A Modern Tale of Tigers

A Modern Tale of Tigers

Tigers usually live at peace when they are not hunting. They are quiet, solitary animals when well fed, and most jungle creatures scrupulously avoid them. Wherever the great cat goes, the alarm spreads before it. After a kill is made, all is quiet until the tiger is hungry again and starts to move. A great traveler, it may cover twenty miles or more before feeding again. The tiger rarely attacks unless it is hungry but threatens non—prey with a growl. Its life patterns are not very predictable when the tiger turns man—eater.

The history of man—eating tigers has filled many a volume. Some of the man—killers dined on several hundred victims before they were hunted down and destroyed.

A tiger usually turns man—eater because of old age or a handicapping injury that prevents it from capturing its normal prey. Since its only alternative is to starve to death, the tiger turns on man, who, compared with its natural victims, is slow and puny — an easy catch. Once the tiger tastes human blood, it tends to shun all more elusive quarry.

There are other reasons for a tiger to become a man—eater. When a herd of cattle is attacked, the owner, in attempting to defend his cows, may also be attacked by the tiger. On such an occasion the giant cat would tend not to waste a meal and will dine on his human victim, thereby acquiring a preference for easy prey.

There have also been several reports of a villager's chance stumbling on a female tiger with cubs. The result is almost always the same. The tigress, out of fear that the human will harm her brood, instantly attacks. Such killings, referred to as circumstantial, permit the tigress to discover that human beings constitute a rather effortless meal. She will then stalk and kill other humans for food, which she shares with her cubs. It is not unusual for her to teach her cubs the process of stalking and killing other humans for food. The cubs, having acquired a taste for human flesh, will grow up as confirmed man—eaters, and the females will repeat the process with each succeeding brood.

With unrestrained encroachment of the human population and further loss of habitat to farming, the natural environment of the tiger has decreased. Its ranks have been depleted rapidly, and its natural food supply has been replaced by man and his livestock. Just as the magnificent predator was in grave danger of becoming extinct in the wilds, alarmed conservationists employed stern measures in several localities to preserve the species.

In the Indian Sundarbans, the marshy, mangrove—forested delta of the Ganges extending across Bangladesh into India, conservation methods have been extraordinarily strict and the number of tigers has been estimated. As a result of this effort the tiger population has nearly doubled since 1973. Now about 300 giant cats live in the wilds of this preserve, and they have become particularly aggressive.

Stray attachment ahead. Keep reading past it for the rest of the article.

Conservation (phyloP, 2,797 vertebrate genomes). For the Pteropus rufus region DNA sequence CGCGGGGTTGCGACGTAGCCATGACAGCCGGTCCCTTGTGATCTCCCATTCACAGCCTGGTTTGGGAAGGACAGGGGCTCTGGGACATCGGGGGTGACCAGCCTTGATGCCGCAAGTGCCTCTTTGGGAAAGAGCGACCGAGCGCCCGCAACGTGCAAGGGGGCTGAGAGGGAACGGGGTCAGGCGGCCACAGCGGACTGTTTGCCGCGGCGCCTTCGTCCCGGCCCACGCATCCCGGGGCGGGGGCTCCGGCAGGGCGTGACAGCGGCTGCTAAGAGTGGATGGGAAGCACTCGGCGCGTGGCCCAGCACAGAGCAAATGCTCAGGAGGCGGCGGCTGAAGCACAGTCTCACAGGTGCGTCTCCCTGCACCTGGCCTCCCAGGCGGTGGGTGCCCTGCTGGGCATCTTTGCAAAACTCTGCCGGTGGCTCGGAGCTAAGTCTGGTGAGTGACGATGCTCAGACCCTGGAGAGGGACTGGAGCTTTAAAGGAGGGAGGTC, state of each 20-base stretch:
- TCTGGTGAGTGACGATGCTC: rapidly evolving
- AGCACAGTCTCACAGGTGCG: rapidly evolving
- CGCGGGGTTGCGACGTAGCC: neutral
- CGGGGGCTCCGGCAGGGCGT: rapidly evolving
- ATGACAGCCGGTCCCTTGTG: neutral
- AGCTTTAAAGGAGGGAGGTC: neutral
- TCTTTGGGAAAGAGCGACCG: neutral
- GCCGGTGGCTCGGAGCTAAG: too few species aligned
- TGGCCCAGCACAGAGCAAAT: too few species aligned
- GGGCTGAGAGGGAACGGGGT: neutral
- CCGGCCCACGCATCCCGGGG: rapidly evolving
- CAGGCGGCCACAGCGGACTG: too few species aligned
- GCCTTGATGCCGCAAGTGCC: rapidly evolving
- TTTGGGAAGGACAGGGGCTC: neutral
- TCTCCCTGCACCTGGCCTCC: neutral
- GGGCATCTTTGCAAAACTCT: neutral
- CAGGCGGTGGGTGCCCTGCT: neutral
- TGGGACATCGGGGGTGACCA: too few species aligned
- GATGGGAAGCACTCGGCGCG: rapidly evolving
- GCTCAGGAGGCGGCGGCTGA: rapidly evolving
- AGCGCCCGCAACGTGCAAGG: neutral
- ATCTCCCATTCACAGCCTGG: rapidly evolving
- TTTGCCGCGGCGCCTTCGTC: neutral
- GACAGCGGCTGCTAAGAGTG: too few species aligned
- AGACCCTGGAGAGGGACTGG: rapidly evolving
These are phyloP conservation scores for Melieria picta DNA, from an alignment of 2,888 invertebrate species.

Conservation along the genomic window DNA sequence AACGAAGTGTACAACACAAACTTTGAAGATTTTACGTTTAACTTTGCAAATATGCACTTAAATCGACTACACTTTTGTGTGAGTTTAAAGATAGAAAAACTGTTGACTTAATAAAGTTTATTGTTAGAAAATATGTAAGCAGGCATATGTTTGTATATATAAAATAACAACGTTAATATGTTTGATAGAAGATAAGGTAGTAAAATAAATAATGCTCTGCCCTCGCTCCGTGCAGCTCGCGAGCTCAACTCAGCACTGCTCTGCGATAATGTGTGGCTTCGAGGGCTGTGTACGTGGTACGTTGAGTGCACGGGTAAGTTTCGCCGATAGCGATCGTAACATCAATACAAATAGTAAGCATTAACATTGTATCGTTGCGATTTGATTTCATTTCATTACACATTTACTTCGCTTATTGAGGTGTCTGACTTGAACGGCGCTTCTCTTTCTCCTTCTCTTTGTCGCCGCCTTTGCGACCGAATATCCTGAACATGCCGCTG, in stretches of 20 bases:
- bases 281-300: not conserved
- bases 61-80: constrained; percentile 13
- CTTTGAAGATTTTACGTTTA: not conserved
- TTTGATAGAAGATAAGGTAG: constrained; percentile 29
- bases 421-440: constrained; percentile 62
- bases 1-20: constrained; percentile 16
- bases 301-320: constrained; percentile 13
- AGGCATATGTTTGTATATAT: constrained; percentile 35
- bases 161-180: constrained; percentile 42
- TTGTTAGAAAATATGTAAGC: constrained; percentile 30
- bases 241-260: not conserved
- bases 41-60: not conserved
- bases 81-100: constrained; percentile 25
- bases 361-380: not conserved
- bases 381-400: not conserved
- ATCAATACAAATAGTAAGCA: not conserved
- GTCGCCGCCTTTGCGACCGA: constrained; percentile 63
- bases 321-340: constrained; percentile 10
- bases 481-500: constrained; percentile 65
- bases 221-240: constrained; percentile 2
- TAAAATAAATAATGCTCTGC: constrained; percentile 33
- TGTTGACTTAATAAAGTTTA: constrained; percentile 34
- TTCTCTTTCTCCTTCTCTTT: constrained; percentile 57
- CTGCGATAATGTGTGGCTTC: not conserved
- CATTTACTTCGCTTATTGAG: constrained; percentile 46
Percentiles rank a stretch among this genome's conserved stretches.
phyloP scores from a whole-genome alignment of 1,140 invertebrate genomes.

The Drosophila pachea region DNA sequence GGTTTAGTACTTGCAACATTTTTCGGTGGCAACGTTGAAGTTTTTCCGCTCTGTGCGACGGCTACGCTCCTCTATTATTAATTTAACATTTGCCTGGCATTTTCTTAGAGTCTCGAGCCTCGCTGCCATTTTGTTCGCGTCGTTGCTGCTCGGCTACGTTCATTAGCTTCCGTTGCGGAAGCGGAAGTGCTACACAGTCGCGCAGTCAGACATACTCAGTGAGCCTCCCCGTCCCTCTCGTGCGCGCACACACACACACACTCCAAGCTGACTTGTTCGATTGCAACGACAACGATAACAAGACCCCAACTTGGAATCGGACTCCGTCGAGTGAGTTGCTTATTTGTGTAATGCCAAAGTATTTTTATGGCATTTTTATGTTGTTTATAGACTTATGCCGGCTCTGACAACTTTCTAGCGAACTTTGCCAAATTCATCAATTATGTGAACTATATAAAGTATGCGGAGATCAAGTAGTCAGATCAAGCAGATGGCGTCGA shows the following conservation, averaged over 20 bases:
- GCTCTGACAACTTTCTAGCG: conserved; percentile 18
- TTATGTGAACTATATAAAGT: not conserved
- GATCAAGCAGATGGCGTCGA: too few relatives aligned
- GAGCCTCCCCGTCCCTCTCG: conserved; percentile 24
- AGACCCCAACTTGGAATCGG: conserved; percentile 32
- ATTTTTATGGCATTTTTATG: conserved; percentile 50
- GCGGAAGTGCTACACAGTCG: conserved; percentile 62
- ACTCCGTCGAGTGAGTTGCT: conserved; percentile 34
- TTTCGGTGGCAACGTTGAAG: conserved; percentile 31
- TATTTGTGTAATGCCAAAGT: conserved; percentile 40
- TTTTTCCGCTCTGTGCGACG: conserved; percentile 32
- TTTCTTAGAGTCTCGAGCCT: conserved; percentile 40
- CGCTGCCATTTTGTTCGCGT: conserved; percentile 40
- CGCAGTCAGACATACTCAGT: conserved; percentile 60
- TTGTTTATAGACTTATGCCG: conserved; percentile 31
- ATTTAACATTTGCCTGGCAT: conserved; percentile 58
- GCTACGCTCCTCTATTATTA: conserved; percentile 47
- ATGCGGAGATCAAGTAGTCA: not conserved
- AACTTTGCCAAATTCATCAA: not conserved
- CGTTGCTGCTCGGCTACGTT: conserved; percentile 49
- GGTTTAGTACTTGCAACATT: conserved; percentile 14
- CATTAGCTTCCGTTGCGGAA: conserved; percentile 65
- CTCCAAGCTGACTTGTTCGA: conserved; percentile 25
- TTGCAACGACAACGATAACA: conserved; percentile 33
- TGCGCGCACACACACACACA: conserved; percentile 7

Many villagers have protested vehemently. Not without cause, it seems, for these people are prime targets of man—eaters. While the tiger population was declining, they experienced a reprieve and began to encroach on tiger territory. As a result of the conservation program, the increase in tiger numbers again put the natives at risk. Their complaint remained the same: as tigers grew familiar with humans, they began to regard them as prey and were killing as many as fifty villagers annually!

The officials of the Indian Sundarban Tiger Reserve have almost frantically cast about for methods to stop the carnage without having to kill the tigers. One of the managers believed that the salty marsh water that the tigers drank was the reason for their ferocity. Consequently many ditches were dug and filled with freshwater. This theory has now been abandoned and for very good reason: the attacks continued, if anything, with increased vigor.

In another attempt to protect the population the officials gave the villagers fiberglass protectors to shield their necks, where tigers usually strike. A new improved protector was decorated as a mask so that the tiger leaping from behind would be baffled by the two—faced human. According to the villagers, the protectors were too hot to wear in the steamy climate, and such a meager shield would not stop a hungry, full—grown Bengal tiger. Another tiger deterrent was to explode firecrackers around areas inhabited by people. This was immediately unsuccessful, for while they were shooting off firecrackers, a tiger sneaked through the barrage and dragged a guard away.

After many failed schemes, an effective method of discouraging the tiger from dining on humans is being developed. A number of lifelike mannequins, dressed in villagers' clothing to give out a human scent, have been placed in several sites of tiger—human activity. There is nothing dangerous or menacing about them, except that upon biting into the human decoy the tiger is treated to a 230—volt electrical shock. This has been a very effective deterrent, and the annual killings have been cut to less than half of their former numbers. Witnesses say that the tiger, when shocked, leaps back and roars frantically with pain. Then it runs in circles and breaks all records racing into the jungle away from the shocking "human." Thereafter it either flees from people or deliberately avoids the area where it was hurt.

While tiger attacks on humans have not stopped completely, they have certainly been reduced by the electrified dummies. There is of course no way to stop a villager from defending his herd or to keep him from stumbling upon a tigress with cubs. Until the human population of the Sundarbans acknowledges that a mangrove swamp is not suitable for habitation by humans, tiger attacks will continue. This proves two well—known maxims: tigers and man cannot share space, and familiarity breeds contempt.


From the book: 
Our Fascinating Earth